2010 press releases
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You are here: Home / Media / Archive / 2010 / Fairness must guide Bonn climate talks: UN must not cede to weak US proposals

Fairness must guide Bonn climate talks: UN must not cede to weak US proposals

BONN, GERMANY – On May 31 the first major UN climate negotiations will begin following the disastrous talks in Copenhagen last December. Friends of the Earth International is calling on Yvo de Boer - the outgoing UNFCCC Executive Secretary - to ensure that the interests of all countries are represented fairly.

Unbalanced negotiating text

The international federation of grassroots environmental activists warns that the UN must be bold and fair to avoid a repeat of the United States bullying tactics that overshadowed Copenhagen – which saw the world backed into a corner at the 11th hour, forcing a deal on the sidelines of the UN that could commit the world to more than a 4 degree temperature rise.

The weak provisions of the “Copenhagen Accord” – which was not adopted by the UNFCCC – now feature prominently in official negotiating text following a submission from US negotiators. Meanwhile alternative proposals by other governments have been completely disregarded in the preparations for Bonn negotiations. In particular, Bolivia’s official submissions contained many new good proposals following the World Peoples Summit on Climate Change and the Rights of Mother Earth in Cochabamba, Bolivia in April.

Nnimmo Bassey, Chair of Friends of the Earth International, said:

“The Bolivian Peoples Summit was designed to provide hope and solutions following the discord in Copenhagen. This event was supported by more than 35,000 people from local, regional and international social movements, NGOs and progressive governments, who collectively came up with new ideas to offer the UN ambitious and fair proposals. It’s disturbing to see such proposals have been ignored by the UNFCCC, while the entire United States submission has been cut and pasted in full. The UNFCCC is supposed to treat all government submissions equally and should certainly include perspectives from the countries most affected by climate change.”

Real climate finance needed

Finance for developing countries – those least responsible for climate change yet who face its worst impacts – is top of the agenda for Bonn. Friends of the Earth International is calling for all developed countries to pledge sufficient public money through the UNFCCC, additional to existing aid budgets, and ensure this finance supports the aims and struggles of grassroots communities. The UN has suggested between US$200 - 500 billion annually would be required for developing countries to adapt to the effects of climate change and to grow cleanly.

Tom Picken, International Climate Campaigner with Friends of the Earth England, Wales and Northern Ireland, said:

“Developed countries have so far said they will provide US$10 billion per year until 2013, yet a large proportion of even this paltry amount is intended to be stolen from existing aid budgets instead of comprising new and additional money. In a bitter twist, the US has said that they will also deny money to countries who oppose their weak climate proposals under the Copenhagen Accord – despite the fact the Accord exonerates the United States from their historical responsibility and will ultimately hurt developing countries the most.”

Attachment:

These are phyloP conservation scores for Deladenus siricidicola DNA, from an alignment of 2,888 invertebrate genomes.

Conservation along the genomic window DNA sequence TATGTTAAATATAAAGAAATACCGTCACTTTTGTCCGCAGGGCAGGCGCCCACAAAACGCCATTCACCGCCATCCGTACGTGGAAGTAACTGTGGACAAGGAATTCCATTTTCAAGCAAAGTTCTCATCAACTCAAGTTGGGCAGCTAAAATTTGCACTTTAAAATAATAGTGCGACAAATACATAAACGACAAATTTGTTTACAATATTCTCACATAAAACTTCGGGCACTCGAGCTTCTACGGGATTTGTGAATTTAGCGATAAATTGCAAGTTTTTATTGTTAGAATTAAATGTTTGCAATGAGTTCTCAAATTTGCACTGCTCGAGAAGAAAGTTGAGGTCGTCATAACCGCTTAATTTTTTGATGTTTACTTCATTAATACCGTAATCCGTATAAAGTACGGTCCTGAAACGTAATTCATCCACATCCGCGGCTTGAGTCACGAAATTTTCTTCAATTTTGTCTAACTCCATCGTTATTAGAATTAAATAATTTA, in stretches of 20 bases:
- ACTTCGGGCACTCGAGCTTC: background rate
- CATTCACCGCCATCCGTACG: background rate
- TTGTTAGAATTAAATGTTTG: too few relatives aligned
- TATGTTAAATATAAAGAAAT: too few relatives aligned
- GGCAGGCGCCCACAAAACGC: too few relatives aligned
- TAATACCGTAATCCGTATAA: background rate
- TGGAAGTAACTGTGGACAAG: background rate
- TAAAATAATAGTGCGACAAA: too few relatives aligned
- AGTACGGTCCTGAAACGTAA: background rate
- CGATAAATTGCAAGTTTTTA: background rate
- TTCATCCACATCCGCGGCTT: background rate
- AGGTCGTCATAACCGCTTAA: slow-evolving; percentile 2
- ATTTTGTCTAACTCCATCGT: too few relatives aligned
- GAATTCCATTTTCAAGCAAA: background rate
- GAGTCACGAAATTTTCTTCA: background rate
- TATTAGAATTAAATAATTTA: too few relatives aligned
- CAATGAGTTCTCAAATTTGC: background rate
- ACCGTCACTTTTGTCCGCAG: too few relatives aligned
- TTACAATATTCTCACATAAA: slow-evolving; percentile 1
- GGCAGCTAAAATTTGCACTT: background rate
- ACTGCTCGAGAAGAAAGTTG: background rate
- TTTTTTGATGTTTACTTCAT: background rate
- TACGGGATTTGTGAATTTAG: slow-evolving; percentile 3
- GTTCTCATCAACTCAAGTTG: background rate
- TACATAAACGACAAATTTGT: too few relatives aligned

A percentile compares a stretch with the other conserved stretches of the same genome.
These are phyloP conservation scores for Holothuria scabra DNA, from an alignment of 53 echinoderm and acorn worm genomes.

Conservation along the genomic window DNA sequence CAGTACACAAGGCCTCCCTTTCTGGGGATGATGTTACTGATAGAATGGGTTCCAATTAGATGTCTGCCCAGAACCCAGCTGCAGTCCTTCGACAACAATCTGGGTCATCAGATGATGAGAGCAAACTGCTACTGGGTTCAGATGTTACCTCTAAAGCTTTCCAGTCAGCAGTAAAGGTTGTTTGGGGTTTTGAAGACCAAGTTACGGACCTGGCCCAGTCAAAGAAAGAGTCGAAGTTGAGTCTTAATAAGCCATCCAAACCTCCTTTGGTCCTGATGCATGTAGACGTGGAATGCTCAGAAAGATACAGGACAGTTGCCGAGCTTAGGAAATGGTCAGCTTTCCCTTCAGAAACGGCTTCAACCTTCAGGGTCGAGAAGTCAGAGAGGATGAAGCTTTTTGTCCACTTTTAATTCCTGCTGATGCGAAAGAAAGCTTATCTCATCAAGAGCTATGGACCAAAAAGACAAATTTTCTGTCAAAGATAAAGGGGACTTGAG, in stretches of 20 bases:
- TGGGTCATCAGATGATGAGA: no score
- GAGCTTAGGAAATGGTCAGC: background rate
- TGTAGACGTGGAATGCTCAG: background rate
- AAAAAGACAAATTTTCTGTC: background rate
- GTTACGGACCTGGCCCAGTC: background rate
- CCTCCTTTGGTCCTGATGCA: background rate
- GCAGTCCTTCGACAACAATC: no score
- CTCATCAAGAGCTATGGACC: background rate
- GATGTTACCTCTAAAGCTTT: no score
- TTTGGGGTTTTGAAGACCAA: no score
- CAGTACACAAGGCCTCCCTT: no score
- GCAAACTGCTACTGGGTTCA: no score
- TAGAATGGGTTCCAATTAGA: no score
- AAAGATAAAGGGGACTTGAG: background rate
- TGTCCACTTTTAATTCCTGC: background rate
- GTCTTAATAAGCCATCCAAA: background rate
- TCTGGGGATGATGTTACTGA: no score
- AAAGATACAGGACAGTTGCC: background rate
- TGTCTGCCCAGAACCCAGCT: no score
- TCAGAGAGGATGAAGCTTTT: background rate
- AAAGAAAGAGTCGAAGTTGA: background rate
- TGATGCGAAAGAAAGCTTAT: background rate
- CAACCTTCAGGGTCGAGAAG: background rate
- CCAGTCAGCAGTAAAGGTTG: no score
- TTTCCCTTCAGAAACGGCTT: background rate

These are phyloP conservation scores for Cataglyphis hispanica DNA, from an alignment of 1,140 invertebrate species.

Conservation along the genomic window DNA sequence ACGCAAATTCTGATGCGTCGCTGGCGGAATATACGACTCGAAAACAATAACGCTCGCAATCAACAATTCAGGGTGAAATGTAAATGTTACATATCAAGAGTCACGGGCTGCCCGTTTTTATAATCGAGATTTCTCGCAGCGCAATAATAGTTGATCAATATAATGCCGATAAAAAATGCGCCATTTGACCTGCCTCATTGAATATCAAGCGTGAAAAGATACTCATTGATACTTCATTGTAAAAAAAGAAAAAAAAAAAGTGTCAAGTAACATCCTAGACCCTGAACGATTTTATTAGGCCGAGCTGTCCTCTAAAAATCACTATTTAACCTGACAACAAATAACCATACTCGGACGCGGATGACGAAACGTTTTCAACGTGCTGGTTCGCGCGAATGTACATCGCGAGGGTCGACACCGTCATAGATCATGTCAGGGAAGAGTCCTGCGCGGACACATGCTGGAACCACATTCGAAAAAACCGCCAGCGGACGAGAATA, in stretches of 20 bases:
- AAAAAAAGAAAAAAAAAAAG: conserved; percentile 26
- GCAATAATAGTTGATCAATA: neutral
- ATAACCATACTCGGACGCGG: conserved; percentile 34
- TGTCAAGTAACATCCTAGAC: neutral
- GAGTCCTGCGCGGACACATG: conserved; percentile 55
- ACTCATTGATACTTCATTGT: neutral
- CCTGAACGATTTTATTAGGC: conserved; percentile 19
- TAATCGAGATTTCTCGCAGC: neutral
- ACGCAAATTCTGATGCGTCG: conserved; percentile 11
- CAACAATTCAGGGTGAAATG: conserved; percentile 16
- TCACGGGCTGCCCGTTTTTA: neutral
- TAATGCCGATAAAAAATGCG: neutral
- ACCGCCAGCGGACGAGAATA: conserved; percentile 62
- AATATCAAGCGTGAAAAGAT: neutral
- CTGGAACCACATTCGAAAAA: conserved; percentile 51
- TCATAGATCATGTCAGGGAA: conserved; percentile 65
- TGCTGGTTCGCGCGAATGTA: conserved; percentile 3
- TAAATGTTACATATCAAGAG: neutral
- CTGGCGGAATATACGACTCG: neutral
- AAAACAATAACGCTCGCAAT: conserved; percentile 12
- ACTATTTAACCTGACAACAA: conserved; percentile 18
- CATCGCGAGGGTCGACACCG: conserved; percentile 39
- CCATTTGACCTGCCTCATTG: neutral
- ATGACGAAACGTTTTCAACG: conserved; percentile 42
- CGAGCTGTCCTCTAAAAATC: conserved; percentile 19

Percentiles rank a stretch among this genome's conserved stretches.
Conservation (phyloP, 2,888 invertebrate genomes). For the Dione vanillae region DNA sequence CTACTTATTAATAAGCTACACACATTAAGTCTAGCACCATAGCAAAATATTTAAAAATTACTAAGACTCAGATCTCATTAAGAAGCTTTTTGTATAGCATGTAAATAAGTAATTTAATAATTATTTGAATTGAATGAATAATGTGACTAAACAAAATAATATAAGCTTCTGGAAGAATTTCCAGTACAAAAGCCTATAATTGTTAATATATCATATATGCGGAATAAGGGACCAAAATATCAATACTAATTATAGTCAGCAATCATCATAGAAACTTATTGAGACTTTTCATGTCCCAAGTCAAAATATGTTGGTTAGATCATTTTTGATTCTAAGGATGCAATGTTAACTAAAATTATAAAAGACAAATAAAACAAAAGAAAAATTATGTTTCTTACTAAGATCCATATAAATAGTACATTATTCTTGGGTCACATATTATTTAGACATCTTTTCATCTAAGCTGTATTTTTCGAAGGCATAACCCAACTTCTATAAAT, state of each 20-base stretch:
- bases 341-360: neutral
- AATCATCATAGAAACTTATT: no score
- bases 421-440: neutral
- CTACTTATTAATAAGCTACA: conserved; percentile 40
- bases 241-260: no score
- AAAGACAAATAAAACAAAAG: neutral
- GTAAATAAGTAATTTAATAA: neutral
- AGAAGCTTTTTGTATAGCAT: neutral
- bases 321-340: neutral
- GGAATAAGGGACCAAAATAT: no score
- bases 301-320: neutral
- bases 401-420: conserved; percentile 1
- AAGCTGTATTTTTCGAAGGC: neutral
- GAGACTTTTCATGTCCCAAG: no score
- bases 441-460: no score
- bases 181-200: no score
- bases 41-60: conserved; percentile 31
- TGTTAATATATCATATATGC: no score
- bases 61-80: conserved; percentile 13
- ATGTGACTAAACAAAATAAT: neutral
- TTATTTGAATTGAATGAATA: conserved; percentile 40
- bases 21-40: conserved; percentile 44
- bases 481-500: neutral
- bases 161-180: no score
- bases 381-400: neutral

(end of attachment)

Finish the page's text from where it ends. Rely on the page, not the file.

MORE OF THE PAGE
Kyoto targets

Friends of the Earth International is also calling on rich countries to reaffirm their commitment to their legally binding obligations under the Kyoto Protocol, where rich countries accept their responsibility for causing climate change by agreeing to cut their emissions first and fastest. New Kyoto targets for a second commitment period for industrialised countries of at least 40 per cent reductions - without offsetting – is the minimum requirement to provide any chance of avoiding catastrophic climate change.

EU must resist industry lobbying

Friends of the Earth International is also calling on the EU to unilaterally increase its emissions target to at least 40 per cent domestic cuts by 2020. This week, the European Commission published research on the impacts of moving from the current 20 per cent unilateral target to 30 per cent. The powerful industry lobby is fiercely resisting this move however, jeopardising EU credibility on the international stage.

Susann Scherbarth, Climate Justice and Energy Campaigner with Friends of the Earth Europe, said:

“Connie Hedegaard has taken a cautious first step in outlining the move to a 30 percent target, but has fallen short of what’s needed/. Even 30 percent cuts by 2020 will get us only part of the way. Domestic emissions cuts of at least 40 percent by 2020 – without offsetting – are the minimum needed for the EU to do its fair share to avoid catastrophic climate change. 40 per cent cuts are not only possible, but affordable and necessary as recent research from Friends of the Earth demonstrates. The new climate commissioner must now take on the powerful lobbies in Europe holding back progress.”

FOR MORE INFORMATION CONTACT

Nnimmo Bassey, Chair of Friends of the Earth International, +234 803 727 4395, nnimmo@eraction.org

Tom Picken, International Climate Campaigner Friends of the Earth England, Wales & Northern Ireland, +44 7810 558247, tom.picken@foe.co.uk

Susann Scherbarth, Climate Justice and Energy Campaigner Friends of the Earth Europe, +32 486 34 1837, susann.scherbarth@foeeurope.org

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